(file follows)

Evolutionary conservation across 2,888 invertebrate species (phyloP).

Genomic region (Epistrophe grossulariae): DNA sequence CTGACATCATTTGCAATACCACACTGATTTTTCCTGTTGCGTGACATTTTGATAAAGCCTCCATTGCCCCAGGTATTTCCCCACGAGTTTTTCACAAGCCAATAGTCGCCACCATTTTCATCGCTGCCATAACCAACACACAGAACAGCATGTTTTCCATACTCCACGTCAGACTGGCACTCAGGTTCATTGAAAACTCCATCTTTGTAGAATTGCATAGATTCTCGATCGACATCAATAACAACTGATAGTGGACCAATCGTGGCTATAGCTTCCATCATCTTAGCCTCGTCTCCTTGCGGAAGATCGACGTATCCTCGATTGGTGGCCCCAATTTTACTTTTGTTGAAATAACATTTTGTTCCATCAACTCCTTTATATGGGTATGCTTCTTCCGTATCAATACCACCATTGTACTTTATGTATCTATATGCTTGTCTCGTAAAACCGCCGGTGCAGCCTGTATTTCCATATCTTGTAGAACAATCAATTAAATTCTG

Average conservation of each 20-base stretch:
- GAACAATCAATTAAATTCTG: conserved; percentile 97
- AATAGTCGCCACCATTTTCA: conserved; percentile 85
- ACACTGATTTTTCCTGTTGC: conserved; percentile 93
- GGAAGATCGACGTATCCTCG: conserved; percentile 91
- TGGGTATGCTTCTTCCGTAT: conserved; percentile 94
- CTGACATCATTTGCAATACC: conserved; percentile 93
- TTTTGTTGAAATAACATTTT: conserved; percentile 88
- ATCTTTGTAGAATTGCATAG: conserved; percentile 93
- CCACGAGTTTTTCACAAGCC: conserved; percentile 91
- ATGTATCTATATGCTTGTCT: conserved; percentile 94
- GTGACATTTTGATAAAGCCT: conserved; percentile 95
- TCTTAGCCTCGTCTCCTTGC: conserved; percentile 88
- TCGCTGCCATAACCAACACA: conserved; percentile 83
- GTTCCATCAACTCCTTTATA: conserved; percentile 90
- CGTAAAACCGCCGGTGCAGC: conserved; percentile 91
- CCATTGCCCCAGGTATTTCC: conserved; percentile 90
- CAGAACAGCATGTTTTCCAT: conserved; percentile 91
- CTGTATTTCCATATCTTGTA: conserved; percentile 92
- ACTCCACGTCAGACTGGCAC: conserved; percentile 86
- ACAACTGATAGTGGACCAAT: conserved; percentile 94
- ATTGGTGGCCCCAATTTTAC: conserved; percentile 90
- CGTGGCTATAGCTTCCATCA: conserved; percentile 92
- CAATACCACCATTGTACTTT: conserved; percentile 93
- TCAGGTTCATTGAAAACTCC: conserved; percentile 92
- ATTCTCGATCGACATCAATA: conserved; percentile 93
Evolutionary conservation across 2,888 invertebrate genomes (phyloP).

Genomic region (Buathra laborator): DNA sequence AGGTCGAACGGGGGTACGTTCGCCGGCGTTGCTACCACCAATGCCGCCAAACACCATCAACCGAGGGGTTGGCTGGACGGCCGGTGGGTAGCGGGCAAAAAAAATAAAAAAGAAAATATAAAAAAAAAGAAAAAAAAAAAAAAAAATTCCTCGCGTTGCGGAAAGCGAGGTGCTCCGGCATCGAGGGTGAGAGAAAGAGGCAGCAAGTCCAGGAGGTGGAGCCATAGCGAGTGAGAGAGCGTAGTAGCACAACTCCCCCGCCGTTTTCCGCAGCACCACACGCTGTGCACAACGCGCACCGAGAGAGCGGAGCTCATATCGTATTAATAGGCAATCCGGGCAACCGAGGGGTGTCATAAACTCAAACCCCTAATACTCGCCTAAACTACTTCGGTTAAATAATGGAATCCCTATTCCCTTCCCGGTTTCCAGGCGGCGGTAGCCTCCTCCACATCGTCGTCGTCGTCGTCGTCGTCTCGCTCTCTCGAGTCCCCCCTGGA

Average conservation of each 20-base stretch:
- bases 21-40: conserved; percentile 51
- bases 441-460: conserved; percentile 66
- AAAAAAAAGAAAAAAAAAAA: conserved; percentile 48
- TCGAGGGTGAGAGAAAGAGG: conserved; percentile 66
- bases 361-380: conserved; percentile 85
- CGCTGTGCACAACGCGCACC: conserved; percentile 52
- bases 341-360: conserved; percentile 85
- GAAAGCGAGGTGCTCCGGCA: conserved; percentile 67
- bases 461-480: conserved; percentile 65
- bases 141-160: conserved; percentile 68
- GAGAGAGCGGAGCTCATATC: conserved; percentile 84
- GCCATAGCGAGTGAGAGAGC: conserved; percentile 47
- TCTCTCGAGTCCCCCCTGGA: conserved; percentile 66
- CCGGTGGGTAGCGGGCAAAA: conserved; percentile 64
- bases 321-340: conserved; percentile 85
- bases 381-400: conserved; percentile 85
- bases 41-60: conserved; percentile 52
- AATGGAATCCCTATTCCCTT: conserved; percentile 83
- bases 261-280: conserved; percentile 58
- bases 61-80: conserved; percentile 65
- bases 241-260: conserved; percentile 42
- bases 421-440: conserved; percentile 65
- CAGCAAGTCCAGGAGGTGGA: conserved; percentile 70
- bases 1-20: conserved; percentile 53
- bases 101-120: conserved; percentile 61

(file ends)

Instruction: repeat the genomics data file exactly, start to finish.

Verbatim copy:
Evolutionary conservation across 2,888 invertebrate species (phyloP).

Genomic region (Epistrophe grossulariae): DNA sequence CTGACATCATTTGCAATACCACACTGATTTTTCCTGTTGCGTGACATTTTGATAAAGCCTCCATTGCCCCAGGTATTTCCCCACGAGTTTTTCACAAGCCAATAGTCGCCACCATTTTCATCGCTGCCATAACCAACACACAGAACAGCATGTTTTCCATACTCCACGTCAGACTGGCACTCAGGTTCATTGAAAACTCCATCTTTGTAGAATTGCATAGATTCTCGATCGACATCAATAACAACTGATAGTGGACCAATCGTGGCTATAGCTTCCATCATCTTAGCCTCGTCTCCTTGCGGAAGATCGACGTATCCTCGATTGGTGGCCCCAATTTTACTTTTGTTGAAATAACATTTTGTTCCATCAACTCCTTTATATGGGTATGCTTCTTCCGTATCAATACCACCATTGTACTTTATGTATCTATATGCTTGTCTCGTAAAACCGCCGGTGCAGCCTGTATTTCCATATCTTGTAGAACAATCAATTAAATTCTG

Average conservation of each 20-base stretch:
- GAACAATCAATTAAATTCTG: conserved; percentile 97
- AATAGTCGCCACCATTTTCA: conserved; percentile 85
- ACACTGATTTTTCCTGTTGC: conserved; percentile 93
- GGAAGATCGACGTATCCTCG: conserved; percentile 91
- TGGGTATGCTTCTTCCGTAT: conserved; percentile 94
- CTGACATCATTTGCAATACC: conserved; percentile 93
- TTTTGTTGAAATAACATTTT: conserved; percentile 88
- ATCTTTGTAGAATTGCATAG: conserved; percentile 93
- CCACGAGTTTTTCACAAGCC: conserved; percentile 91
- ATGTATCTATATGCTTGTCT: conserved; percentile 94
- GTGACATTTTGATAAAGCCT: conserved; percentile 95
- TCTTAGCCTCGTCTCCTTGC: conserved; percentile 88
- TCGCTGCCATAACCAACACA: conserved; percentile 83
- GTTCCATCAACTCCTTTATA: conserved; percentile 90
- CGTAAAACCGCCGGTGCAGC: conserved; percentile 91
- CCATTGCCCCAGGTATTTCC: conserved; percentile 90
- CAGAACAGCATGTTTTCCAT: conserved; percentile 91
- CTGTATTTCCATATCTTGTA: conserved; percentile 92
- ACTCCACGTCAGACTGGCAC: conserved; percentile 86
- ACAACTGATAGTGGACCAAT: conserved; percentile 94
- ATTGGTGGCCCCAATTTTAC: conserved; percentile 90
- CGTGGCTATAGCTTCCATCA: conserved; percentile 92
- CAATACCACCATTGTACTTT: conserved; percentile 93
- TCAGGTTCATTGAAAACTCC: conserved; percentile 92
- ATTCTCGATCGACATCAATA: conserved; percentile 93
Evolutionary conservation across 2,888 invertebrate genomes (phyloP).

Genomic region (Buathra laborator): DNA sequence AGGTCGAACGGGGGTACGTTCGCCGGCGTTGCTACCACCAATGCCGCCAAACACCATCAACCGAGGGGTTGGCTGGACGGCCGGTGGGTAGCGGGCAAAAAAAATAAAAAAGAAAATATAAAAAAAAAGAAAAAAAAAAAAAAAAATTCCTCGCGTTGCGGAAAGCGAGGTGCTCCGGCATCGAGGGTGAGAGAAAGAGGCAGCAAGTCCAGGAGGTGGAGCCATAGCGAGTGAGAGAGCGTAGTAGCACAACTCCCCCGCCGTTTTCCGCAGCACCACACGCTGTGCACAACGCGCACCGAGAGAGCGGAGCTCATATCGTATTAATAGGCAATCCGGGCAACCGAGGGGTGTCATAAACTCAAACCCCTAATACTCGCCTAAACTACTTCGGTTAAATAATGGAATCCCTATTCCCTTCCCGGTTTCCAGGCGGCGGTAGCCTCCTCCACATCGTCGTCGTCGTCGTCGTCGTCTCGCTCTCTCGAGTCCCCCCTGGA

Average conservation of each 20-base stretch:
- bases 21-40: conserved; percentile 51
- bases 441-460: conserved; percentile 66
- AAAAAAAAGAAAAAAAAAAA: conserved; percentile 48
- TCGAGGGTGAGAGAAAGAGG: conserved; percentile 66
- bases 361-380: conserved; percentile 85
- CGCTGTGCACAACGCGCACC: conserved; percentile 52
- bases 341-360: conserved; percentile 85
- GAAAGCGAGGTGCTCCGGCA: conserved; percentile 67
- bases 461-480: conserved; percentile 65
- bases 141-160: conserved; percentile 68
- GAGAGAGCGGAGCTCATATC: conserved; percentile 84
- GCCATAGCGAGTGAGAGAGC: conserved; percentile 47
- TCTCTCGAGTCCCCCCTGGA: conserved; percentile 66
- CCGGTGGGTAGCGGGCAAAA: conserved; percentile 64
- bases 321-340: conserved; percentile 85
- bases 381-400: conserved; percentile 85
- bases 41-60: conserved; percentile 52
- AATGGAATCCCTATTCCCTT: conserved; percentile 83
- bases 261-280: conserved; percentile 58
- bases 61-80: conserved; percentile 65
- bases 241-260: conserved; percentile 42
- bases 421-440: conserved; percentile 65
- CAGCAAGTCCAGGAGGTGGA: conserved; percentile 70
- bases 1-20: conserved; percentile 53
- bases 101-120: conserved; percentile 61